Writing the Liberal Arts and Sciences
Writing the Liberal Arts and Sciences
Truth, Dialogue, and Historical Consciousness
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Table of Contents
Introduction: Writing the Liberal Arts and Sciences
Mary Bouquet, Annemieke Meijer and Cornelus Sanders

I Truth
The indispensable Truth : Postmodernism and the possibility to understand each other
Floris van der Burg

Fictionality, or the importance of being earnest
Agnes Andeweg

And Justice for All
Alexis A. Aronowitz

Handling tricky questions
Jocelyn Ballantyne

What is Meaning?
Gaetano Fiorin

II Dialogue
Parmenides and D.gen – an encounter
Chiara Robbiano

On being a doctor
Cornelus Sanders

Law, imagination, and poetry
Bald de Vries

Religion 2.0: Thinking about religion through technology
Katja Rakow

Global mental health and the evolution of clinical psychology
Robert Dunn

Heroes of the in-between
Rozi Tóth and Gerard van der Ree

III Historical Consciousness
What history’s most overqualified calculus student tells us about liberal arts mathematics
Viktor Blåsjö

Statistics: The art of seeking sense in numbers
Guus de Krom

The canon of the Netherlands revisited
James Kennedy

Love thyself: An abridged history of Western portraiture
Tijana .akula

Two Monuments
Mary Bouquet

The challenge of living on renewable energy
Anton E.M. van de Ven

The earth as an observatory: Team work in science
Filipe Freire

The First Assignment
Markha Valenta

List of contributors
List of figures
Index of names

Reviews and Features

“A treasure trove of inventive, accessible, and deeply thoughtful writing, that ranges from astrophysics to anthropology, from literature to law, and from politics to public health. These are essays very much in the spirit of Montaigne: wise and witty, their open, exploratory, and at times personal approach make them ideal for classroom discussion. They offer us opportunity and space for valuable reflection and learning, and remind us that the liberal arts and sciences must be at the heart of debates about the human condition and the world’s most important and pressing concerns.”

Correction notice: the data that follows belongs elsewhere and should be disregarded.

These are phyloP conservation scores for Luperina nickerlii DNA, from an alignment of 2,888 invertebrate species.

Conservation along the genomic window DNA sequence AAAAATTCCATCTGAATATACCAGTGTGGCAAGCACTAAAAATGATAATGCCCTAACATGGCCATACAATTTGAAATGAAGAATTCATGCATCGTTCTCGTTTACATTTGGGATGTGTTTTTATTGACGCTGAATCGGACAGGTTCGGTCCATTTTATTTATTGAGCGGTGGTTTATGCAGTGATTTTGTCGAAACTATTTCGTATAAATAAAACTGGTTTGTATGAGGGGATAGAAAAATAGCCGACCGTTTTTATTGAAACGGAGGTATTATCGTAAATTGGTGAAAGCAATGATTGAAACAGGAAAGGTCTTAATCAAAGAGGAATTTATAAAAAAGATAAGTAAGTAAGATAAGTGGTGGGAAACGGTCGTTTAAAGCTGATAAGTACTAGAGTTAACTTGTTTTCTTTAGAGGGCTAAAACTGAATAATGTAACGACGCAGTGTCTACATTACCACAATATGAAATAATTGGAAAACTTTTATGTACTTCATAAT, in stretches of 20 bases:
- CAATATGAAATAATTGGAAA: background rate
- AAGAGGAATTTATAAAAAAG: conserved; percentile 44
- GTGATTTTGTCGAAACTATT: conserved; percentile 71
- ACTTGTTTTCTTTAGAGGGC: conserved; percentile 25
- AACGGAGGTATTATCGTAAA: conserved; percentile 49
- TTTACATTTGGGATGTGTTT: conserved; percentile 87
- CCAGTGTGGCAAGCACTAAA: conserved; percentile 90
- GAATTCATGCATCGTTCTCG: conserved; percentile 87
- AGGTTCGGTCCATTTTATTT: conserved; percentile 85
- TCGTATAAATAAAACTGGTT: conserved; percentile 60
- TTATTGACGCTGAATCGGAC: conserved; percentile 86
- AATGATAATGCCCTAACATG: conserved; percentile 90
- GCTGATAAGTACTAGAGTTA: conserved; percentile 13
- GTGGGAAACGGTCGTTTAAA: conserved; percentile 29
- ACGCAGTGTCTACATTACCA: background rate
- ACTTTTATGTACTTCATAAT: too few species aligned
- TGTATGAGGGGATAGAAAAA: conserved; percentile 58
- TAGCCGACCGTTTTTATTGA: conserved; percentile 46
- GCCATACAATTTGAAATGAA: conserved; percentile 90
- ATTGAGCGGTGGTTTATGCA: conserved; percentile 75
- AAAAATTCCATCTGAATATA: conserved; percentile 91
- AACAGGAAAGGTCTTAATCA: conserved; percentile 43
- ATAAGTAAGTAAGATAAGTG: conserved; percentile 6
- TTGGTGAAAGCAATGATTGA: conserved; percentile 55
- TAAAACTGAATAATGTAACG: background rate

Professor Ian Gadd, Academic Director of the Global Academy of Liberal Arts (GALA)

“The classroom is where important but complex issues are explained in accessible form and language. This book offers its readers a crash course in such essential topics as truth, language, the law, religion, statistics, and history, but you don’t have to stick to a school timetable and there is no exam afterwards. It’s a feast for the mind; enjoy!”
Maarten Prak, Emeritus Professor of History at Utrecht University and first chair of the Board of Studies at University College Utrecht

Writing the Liberal Arts and Sciences

Truth, Dialogue, and Historical Consciousness

Starting from informal cross-disciplinary conversations between colleagues, this volume is the result of an experiment in understanding the standpoints and methodologies of others in a multidisciplinary setting. At its heart are the core values of a liberal arts education: intellectual curiosity and the ability to communicate across borders. Written with the aim of communicating academic content to non-specialists, the essays interweave narratives about truth with various kinds of dialogue and the importance of historical consciousness. Together they illustrate the power of writing as a tool for strengthening a scholarly community.

Mary Bouquet

Mary Bouquet is anthropologist, associate professor, and fellow at Utrecht University College.

Annemieke Meijer

Annemieke Meijer was trained as an eighteenth-century scholar and is currently the director of UCU’s Writing programme.

Cornelus Sanders

Cornelus Sanders is a dermatologist at the University Medical Centre Utrecht and the fellow of Medical Science at University College Utrecht.

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